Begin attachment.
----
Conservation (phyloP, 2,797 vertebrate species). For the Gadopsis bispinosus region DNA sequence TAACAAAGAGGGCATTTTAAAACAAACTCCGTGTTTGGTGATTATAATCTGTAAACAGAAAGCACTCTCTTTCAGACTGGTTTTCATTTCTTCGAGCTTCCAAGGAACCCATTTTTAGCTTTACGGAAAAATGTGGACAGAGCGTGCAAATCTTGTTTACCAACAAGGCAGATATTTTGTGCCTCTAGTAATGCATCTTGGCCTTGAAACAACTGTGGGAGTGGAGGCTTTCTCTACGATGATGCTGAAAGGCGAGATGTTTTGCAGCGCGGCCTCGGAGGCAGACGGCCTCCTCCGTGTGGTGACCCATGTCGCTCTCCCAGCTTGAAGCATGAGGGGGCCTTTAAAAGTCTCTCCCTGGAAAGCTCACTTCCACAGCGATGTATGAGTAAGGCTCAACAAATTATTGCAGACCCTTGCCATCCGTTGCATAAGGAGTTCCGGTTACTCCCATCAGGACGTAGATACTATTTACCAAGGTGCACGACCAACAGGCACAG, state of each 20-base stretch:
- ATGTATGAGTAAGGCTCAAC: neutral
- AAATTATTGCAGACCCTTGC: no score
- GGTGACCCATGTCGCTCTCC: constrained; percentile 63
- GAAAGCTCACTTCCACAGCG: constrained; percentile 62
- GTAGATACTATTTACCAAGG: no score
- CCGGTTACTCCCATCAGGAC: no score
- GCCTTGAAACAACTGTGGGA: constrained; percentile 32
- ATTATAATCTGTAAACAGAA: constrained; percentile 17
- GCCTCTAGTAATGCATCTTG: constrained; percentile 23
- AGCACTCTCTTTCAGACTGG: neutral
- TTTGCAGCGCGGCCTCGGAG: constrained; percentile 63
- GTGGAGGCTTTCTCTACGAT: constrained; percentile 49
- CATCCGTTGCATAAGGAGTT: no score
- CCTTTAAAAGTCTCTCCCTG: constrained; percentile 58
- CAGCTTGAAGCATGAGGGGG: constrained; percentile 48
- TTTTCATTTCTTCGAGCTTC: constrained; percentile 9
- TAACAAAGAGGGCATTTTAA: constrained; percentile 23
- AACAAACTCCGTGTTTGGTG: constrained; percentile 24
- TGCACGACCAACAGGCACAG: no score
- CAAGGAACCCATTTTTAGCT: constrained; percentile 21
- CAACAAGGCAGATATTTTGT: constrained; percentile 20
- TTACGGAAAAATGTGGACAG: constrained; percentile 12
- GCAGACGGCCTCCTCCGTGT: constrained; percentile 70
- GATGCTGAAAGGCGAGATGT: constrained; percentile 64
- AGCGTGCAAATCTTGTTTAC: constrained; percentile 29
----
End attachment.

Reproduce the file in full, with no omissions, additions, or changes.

Conservation (phyloP, 2,797 vertebrate species). For the Gadopsis bispinosus region DNA sequence TAACAAAGAGGGCATTTTAAAACAAACTCCGTGTTTGGTGATTATAATCTGTAAACAGAAAGCACTCTCTTTCAGACTGGTTTTCATTTCTTCGAGCTTCCAAGGAACCCATTTTTAGCTTTACGGAAAAATGTGGACAGAGCGTGCAAATCTTGTTTACCAACAAGGCAGATATTTTGTGCCTCTAGTAATGCATCTTGGCCTTGAAACAACTGTGGGAGTGGAGGCTTTCTCTACGATGATGCTGAAAGGCGAGATGTTTTGCAGCGCGGCCTCGGAGGCAGACGGCCTCCTCCGTGTGGTGACCCATGTCGCTCTCCCAGCTTGAAGCATGAGGGGGCCTTTAAAAGTCTCTCCCTGGAAAGCTCACTTCCACAGCGATGTATGAGTAAGGCTCAACAAATTATTGCAGACCCTTGCCATCCGTTGCATAAGGAGTTCCGGTTACTCCCATCAGGACGTAGATACTATTTACCAAGGTGCACGACCAACAGGCACAG, state of each 20-base stretch:
- ATGTATGAGTAAGGCTCAAC: neutral
- AAATTATTGCAGACCCTTGC: no score
- GGTGACCCATGTCGCTCTCC: constrained; percentile 63
- GAAAGCTCACTTCCACAGCG: constrained; percentile 62
- GTAGATACTATTTACCAAGG: no score
- CCGGTTACTCCCATCAGGAC: no score
- GCCTTGAAACAACTGTGGGA: constrained; percentile 32
- ATTATAATCTGTAAACAGAA: constrained; percentile 17
- GCCTCTAGTAATGCATCTTG: constrained; percentile 23
- AGCACTCTCTTTCAGACTGG: neutral
- TTTGCAGCGCGGCCTCGGAG: constrained; percentile 63
- GTGGAGGCTTTCTCTACGAT: constrained; percentile 49
- CATCCGTTGCATAAGGAGTT: no score
- CCTTTAAAAGTCTCTCCCTG: constrained; percentile 58
- CAGCTTGAAGCATGAGGGGG: constrained; percentile 48
- TTTTCATTTCTTCGAGCTTC: constrained; percentile 9
- TAACAAAGAGGGCATTTTAA: constrained; percentile 23
- AACAAACTCCGTGTTTGGTG: constrained; percentile 24
- TGCACGACCAACAGGCACAG: no score
- CAAGGAACCCATTTTTAGCT: constrained; percentile 21
- CAACAAGGCAGATATTTTGT: constrained; percentile 20
- TTACGGAAAAATGTGGACAG: constrained; percentile 12
- GCAGACGGCCTCCTCCGTGT: constrained; percentile 70
- GATGCTGAAAGGCGAGATGT: constrained; percentile 64
- AGCGTGCAAATCTTGTTTAC: constrained; percentile 29